How to get your working visa and Hong Kong I.D card
By Elle Kwan
16 March 2016
Congrats! Your offer is made, the contract is signed and now you are headed to Hong Kong to work. Next step is getting a visa, followed, after your arrival, with a Hong Kong Identity Card. No need for stress. Procedures are pretty painless, although it does pay to book appointments rather than wait in lengthy lines. Here’s how to get it done:
About the working visa
Unless you have a Hong Kong ‘right of abode’ or ‘right to land’ a visa is required to work. Having your company sponsor and issue your visa (and any dependent visas for your family) before you arrive is the most efficient way of entering Hong Kong. Most companies hiring foreign staff are familiar with the process and should get the ball rolling before you travel. That said, arriving as a visitor allows stays of between 14 to 180 days depending on what passport you hold. You are not legally entitled to work without a visa but you can land and then set about getting your documents if necessary. Expect the visa process to take up to four weeks.
Working on a dependent visa
If one of you has obtained a working visa, then dependent visas can be issued (and are necessary) for your spouse and children under the age of 18. Holding a dependent visa gives a wide berth for spousal work opportunities since no additional working visa is needed, and the dependent is not tied to one company. More information here.
Applying for a Hong Kong ID card
Anyone residing in Hong Kong aged 11 or over is required to hold a Hong Kong ID card, and an application must be made within 30 days of landing if you are planning to stay longer than six months.
Download forms from the government site, and be sure to cut down waiting time by booking an appointment online. There are five locations where applications can be processed. Immigration Tower in Wan Chai is the busiest but most frequented by expats. There are details of the locations here.
On the day you will need:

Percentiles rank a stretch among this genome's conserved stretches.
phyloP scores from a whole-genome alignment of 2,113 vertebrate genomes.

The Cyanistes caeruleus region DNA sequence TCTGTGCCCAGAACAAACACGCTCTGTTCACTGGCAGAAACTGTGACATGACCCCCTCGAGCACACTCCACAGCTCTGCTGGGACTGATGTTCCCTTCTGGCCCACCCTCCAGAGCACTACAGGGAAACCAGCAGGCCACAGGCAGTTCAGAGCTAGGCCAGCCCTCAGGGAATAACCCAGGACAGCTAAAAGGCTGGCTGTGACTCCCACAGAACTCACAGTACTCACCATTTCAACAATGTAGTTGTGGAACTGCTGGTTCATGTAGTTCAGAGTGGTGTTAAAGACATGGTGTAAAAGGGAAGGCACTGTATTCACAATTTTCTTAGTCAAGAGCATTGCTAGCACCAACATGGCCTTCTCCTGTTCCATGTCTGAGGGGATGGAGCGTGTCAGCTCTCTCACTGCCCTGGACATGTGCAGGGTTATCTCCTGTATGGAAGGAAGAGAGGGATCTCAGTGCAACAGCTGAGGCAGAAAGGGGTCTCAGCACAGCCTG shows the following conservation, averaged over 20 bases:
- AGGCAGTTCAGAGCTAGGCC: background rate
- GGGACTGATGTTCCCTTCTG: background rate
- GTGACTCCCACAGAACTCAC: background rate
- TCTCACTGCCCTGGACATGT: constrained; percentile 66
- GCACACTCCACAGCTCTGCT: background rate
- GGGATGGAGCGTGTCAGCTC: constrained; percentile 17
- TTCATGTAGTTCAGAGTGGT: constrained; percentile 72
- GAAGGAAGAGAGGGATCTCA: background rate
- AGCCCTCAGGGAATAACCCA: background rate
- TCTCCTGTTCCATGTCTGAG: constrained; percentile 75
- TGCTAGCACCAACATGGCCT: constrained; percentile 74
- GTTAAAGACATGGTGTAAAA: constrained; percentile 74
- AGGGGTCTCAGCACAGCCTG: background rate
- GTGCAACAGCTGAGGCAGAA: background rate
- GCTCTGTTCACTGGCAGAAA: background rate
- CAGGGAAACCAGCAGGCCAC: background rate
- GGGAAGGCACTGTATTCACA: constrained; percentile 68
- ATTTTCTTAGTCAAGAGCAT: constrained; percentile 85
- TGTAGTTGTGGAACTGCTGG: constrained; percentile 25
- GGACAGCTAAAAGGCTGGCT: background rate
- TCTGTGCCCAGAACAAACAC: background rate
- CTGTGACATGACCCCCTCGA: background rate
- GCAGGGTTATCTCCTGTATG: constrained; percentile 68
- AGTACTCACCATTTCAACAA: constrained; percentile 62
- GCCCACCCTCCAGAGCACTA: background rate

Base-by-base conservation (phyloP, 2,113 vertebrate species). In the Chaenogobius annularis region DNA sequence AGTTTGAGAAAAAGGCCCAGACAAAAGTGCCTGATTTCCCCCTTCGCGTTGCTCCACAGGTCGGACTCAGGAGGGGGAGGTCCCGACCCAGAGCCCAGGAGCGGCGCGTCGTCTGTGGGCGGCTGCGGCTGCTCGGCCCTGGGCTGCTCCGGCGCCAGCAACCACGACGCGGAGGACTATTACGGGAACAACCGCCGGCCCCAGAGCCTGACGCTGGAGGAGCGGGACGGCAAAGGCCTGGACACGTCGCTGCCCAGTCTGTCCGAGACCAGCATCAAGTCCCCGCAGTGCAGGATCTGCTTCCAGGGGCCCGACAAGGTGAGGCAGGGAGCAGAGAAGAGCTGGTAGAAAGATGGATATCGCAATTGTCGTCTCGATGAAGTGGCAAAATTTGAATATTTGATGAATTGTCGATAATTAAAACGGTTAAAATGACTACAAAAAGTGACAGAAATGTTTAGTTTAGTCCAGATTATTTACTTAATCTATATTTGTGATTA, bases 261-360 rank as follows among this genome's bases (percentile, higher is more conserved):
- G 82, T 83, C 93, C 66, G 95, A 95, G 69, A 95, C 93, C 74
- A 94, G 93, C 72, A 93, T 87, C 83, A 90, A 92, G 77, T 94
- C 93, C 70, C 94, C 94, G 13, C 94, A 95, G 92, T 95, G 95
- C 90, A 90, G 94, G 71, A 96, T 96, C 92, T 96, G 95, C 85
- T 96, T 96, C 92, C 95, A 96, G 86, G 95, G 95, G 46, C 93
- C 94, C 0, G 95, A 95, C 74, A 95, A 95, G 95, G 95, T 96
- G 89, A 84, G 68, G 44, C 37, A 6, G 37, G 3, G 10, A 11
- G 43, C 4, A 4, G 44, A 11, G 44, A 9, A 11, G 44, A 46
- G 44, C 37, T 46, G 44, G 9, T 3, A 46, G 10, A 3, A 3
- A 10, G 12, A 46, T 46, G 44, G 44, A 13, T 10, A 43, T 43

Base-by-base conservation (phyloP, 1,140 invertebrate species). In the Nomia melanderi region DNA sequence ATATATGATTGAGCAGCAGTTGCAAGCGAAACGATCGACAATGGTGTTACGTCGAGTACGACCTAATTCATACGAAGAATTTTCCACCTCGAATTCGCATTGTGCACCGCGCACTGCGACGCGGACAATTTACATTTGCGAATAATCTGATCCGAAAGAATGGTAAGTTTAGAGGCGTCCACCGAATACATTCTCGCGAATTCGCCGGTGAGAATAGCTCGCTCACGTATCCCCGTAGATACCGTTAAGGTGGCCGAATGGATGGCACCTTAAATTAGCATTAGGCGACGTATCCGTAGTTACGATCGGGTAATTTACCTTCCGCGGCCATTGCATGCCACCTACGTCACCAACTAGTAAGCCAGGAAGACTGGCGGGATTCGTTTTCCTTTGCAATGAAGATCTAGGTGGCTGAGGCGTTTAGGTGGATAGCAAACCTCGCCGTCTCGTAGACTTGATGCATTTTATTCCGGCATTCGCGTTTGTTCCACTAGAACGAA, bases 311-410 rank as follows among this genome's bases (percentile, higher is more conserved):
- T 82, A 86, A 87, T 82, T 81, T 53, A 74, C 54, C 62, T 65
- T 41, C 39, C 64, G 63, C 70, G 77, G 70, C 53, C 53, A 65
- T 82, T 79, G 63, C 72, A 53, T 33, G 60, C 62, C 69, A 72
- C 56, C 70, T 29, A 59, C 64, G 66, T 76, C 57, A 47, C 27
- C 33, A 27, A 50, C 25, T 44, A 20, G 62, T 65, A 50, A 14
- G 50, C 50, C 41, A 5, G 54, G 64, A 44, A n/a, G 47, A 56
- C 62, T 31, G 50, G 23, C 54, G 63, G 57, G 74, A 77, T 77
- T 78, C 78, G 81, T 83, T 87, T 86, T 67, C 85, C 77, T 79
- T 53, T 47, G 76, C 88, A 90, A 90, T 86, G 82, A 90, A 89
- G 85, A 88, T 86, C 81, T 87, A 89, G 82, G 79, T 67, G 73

Completed application form
Photos are taken during the application, and no fee is required.
HKID applications are usually processed and ready for collection within 10 days.
Using your card
You should keep your ID on you at all times, and it’s a good idea to have the number memorised, since it is routinely used as an identifier when calling banks or arranging services. Cards are fitted with a smart chip and as such can be used in place of a library card, as well as ensuring a swift exit through automatic gates at Hong Kong Airport and in Macau. Bonus!
We've got plenty more hints and tips on moving to Hong Kong over on our 'Living Here' page
Enjoy this? Get stuck into more Moving Here
The trend away from “trailing spouse” to “accompanying talent” is explored in the first article of our new series.
We talk to some local residents about the neighbourhood they call home in Hong Kong. This month: Happy Valley.
We think you will all love his property in the heart of the prime shopping and entertainment centre of Hong Kong, and here is why
One kiss, two kisses, hand shake or hug? How are you supposed to greet people now you live in Hong Kong?
Saving for emergency funds, children’s schooling, deposits on new homes, and securing an income for retirement are important considerations that should be addressed as early as possible.
There's a lot more to HK than first meets the eye. Did you know any of these fun facts?
EL reader and expat mum Lauren Trench tells us how much her kids enjoy the newly renovated pre-school
Dive into our Hong Kong homes market update with Hong Kong Sotheby’s Letizia Casalino
We take the stress out of moving with 5 tips for a quick and efficient transit
Our favourite American brands straight to our door – without having to get on a flight!